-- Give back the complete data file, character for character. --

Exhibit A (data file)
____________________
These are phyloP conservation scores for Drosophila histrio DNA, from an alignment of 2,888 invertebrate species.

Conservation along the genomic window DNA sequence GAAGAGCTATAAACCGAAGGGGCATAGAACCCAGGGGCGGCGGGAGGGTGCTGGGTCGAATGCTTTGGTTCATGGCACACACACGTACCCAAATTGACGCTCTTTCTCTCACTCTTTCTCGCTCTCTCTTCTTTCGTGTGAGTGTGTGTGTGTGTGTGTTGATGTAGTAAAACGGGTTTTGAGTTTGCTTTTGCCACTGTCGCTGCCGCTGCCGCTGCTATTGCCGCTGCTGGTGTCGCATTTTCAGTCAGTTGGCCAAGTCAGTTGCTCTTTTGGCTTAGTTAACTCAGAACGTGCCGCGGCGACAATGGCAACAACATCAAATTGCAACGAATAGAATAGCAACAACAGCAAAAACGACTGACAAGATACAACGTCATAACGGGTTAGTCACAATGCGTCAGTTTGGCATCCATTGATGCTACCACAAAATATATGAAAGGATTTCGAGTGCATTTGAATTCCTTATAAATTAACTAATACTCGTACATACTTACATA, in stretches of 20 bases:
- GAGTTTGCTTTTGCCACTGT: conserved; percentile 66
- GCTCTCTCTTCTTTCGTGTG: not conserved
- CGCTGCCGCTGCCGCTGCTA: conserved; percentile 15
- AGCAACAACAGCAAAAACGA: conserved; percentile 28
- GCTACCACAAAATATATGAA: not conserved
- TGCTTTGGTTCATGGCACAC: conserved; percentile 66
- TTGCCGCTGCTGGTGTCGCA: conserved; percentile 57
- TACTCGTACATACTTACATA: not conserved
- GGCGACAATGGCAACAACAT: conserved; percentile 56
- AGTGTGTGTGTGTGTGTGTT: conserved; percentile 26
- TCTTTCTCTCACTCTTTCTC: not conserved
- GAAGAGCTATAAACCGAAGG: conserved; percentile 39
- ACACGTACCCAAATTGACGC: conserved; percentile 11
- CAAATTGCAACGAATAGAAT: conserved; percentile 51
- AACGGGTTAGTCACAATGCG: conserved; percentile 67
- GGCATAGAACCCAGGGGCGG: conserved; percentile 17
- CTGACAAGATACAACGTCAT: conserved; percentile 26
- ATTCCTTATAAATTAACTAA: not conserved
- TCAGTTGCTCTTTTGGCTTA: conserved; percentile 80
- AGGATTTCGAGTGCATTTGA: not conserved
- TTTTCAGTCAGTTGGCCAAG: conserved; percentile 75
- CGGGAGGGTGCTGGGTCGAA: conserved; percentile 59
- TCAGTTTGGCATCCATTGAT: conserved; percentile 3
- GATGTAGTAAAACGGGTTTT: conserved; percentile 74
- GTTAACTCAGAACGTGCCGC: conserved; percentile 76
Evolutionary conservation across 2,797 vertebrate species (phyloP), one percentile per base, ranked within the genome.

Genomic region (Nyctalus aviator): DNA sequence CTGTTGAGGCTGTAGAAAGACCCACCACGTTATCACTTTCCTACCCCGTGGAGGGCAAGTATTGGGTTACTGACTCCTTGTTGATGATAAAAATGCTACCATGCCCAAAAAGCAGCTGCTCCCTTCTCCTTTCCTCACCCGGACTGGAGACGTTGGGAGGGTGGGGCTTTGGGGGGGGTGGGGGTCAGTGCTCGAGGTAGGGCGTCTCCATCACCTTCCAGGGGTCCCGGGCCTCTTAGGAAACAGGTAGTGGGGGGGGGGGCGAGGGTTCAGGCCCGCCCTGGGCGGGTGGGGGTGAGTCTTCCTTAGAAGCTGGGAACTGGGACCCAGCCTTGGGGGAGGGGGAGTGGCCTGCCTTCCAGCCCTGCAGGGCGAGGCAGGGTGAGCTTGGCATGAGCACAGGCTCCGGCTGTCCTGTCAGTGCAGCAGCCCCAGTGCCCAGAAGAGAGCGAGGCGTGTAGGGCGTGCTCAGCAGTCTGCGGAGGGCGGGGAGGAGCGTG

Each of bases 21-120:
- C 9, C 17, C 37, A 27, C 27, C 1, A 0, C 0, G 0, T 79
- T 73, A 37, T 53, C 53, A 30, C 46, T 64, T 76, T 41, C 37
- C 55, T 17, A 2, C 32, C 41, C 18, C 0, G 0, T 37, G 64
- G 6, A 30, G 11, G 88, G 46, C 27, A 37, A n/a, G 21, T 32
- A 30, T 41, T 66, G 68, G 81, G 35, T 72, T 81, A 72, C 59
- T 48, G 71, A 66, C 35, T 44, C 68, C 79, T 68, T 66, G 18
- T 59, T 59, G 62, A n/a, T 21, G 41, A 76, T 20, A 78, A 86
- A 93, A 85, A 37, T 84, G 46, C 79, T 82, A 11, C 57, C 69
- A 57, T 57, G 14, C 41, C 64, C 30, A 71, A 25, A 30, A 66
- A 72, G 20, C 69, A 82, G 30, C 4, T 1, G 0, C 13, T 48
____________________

These are phyloP conservation scores for Drosophila histrio DNA, from an alignment of 2,888 invertebrate species.

Conservation along the genomic window DNA sequence GAAGAGCTATAAACCGAAGGGGCATAGAACCCAGGGGCGGCGGGAGGGTGCTGGGTCGAATGCTTTGGTTCATGGCACACACACGTACCCAAATTGACGCTCTTTCTCTCACTCTTTCTCGCTCTCTCTTCTTTCGTGTGAGTGTGTGTGTGTGTGTGTTGATGTAGTAAAACGGGTTTTGAGTTTGCTTTTGCCACTGTCGCTGCCGCTGCCGCTGCTATTGCCGCTGCTGGTGTCGCATTTTCAGTCAGTTGGCCAAGTCAGTTGCTCTTTTGGCTTAGTTAACTCAGAACGTGCCGCGGCGACAATGGCAACAACATCAAATTGCAACGAATAGAATAGCAACAACAGCAAAAACGACTGACAAGATACAACGTCATAACGGGTTAGTCACAATGCGTCAGTTTGGCATCCATTGATGCTACCACAAAATATATGAAAGGATTTCGAGTGCATTTGAATTCCTTATAAATTAACTAATACTCGTACATACTTACATA, in stretches of 20 bases:
- GAGTTTGCTTTTGCCACTGT: conserved; percentile 66
- GCTCTCTCTTCTTTCGTGTG: not conserved
- CGCTGCCGCTGCCGCTGCTA: conserved; percentile 15
- AGCAACAACAGCAAAAACGA: conserved; percentile 28
- GCTACCACAAAATATATGAA: not conserved
- TGCTTTGGTTCATGGCACAC: conserved; percentile 66
- TTGCCGCTGCTGGTGTCGCA: conserved; percentile 57
- TACTCGTACATACTTACATA: not conserved
- GGCGACAATGGCAACAACAT: conserved; percentile 56
- AGTGTGTGTGTGTGTGTGTT: conserved; percentile 26
- TCTTTCTCTCACTCTTTCTC: not conserved
- GAAGAGCTATAAACCGAAGG: conserved; percentile 39
- ACACGTACCCAAATTGACGC: conserved; percentile 11
- CAAATTGCAACGAATAGAAT: conserved; percentile 51
- AACGGGTTAGTCACAATGCG: conserved; percentile 67
- GGCATAGAACCCAGGGGCGG: conserved; percentile 17
- CTGACAAGATACAACGTCAT: conserved; percentile 26
- ATTCCTTATAAATTAACTAA: not conserved
- TCAGTTGCTCTTTTGGCTTA: conserved; percentile 80
- AGGATTTCGAGTGCATTTGA: not conserved
- TTTTCAGTCAGTTGGCCAAG: conserved; percentile 75
- CGGGAGGGTGCTGGGTCGAA: conserved; percentile 59
- TCAGTTTGGCATCCATTGAT: conserved; percentile 3
- GATGTAGTAAAACGGGTTTT: conserved; percentile 74
- GTTAACTCAGAACGTGCCGC: conserved; percentile 76
Evolutionary conservation across 2,797 vertebrate species (phyloP), one percentile per base, ranked within the genome.

Genomic region (Nyctalus aviator): DNA sequence CTGTTGAGGCTGTAGAAAGACCCACCACGTTATCACTTTCCTACCCCGTGGAGGGCAAGTATTGGGTTACTGACTCCTTGTTGATGATAAAAATGCTACCATGCCCAAAAAGCAGCTGCTCCCTTCTCCTTTCCTCACCCGGACTGGAGACGTTGGGAGGGTGGGGCTTTGGGGGGGGTGGGGGTCAGTGCTCGAGGTAGGGCGTCTCCATCACCTTCCAGGGGTCCCGGGCCTCTTAGGAAACAGGTAGTGGGGGGGGGGGCGAGGGTTCAGGCCCGCCCTGGGCGGGTGGGGGTGAGTCTTCCTTAGAAGCTGGGAACTGGGACCCAGCCTTGGGGGAGGGGGAGTGGCCTGCCTTCCAGCCCTGCAGGGCGAGGCAGGGTGAGCTTGGCATGAGCACAGGCTCCGGCTGTCCTGTCAGTGCAGCAGCCCCAGTGCCCAGAAGAGAGCGAGGCGTGTAGGGCGTGCTCAGCAGTCTGCGGAGGGCGGGGAGGAGCGTG

Each of bases 21-120:
- C 9, C 17, C 37, A 27, C 27, C 1, A 0, C 0, G 0, T 79
- T 73, A 37, T 53, C 53, A 30, C 46, T 64, T 76, T 41, C 37
- C 55, T 17, A 2, C 32, C 41, C 18, C 0, G 0, T 37, G 64
- G 6, A 30, G 11, G 88, G 46, C 27, A 37, A n/a, G 21, T 32
- A 30, T 41, T 66, G 68, G 81, G 35, T 72, T 81, A 72, C 59
- T 48, G 71, A 66, C 35, T 44, C 68, C 79, T 68, T 66, G 18
- T 59, T 59, G 62, A n/a, T 21, G 41, A 76, T 20, A 78, A 86
- A 93, A 85, A 37, T 84, G 46, C 79, T 82, A 11, C 57, C 69
- A 57, T 57, G 14, C 41, C 64, C 30, A 71, A 25, A 30, A 66
- A 72, G 20, C 69, A 82, G 30, C 4, T 1, G 0, C 13, T 48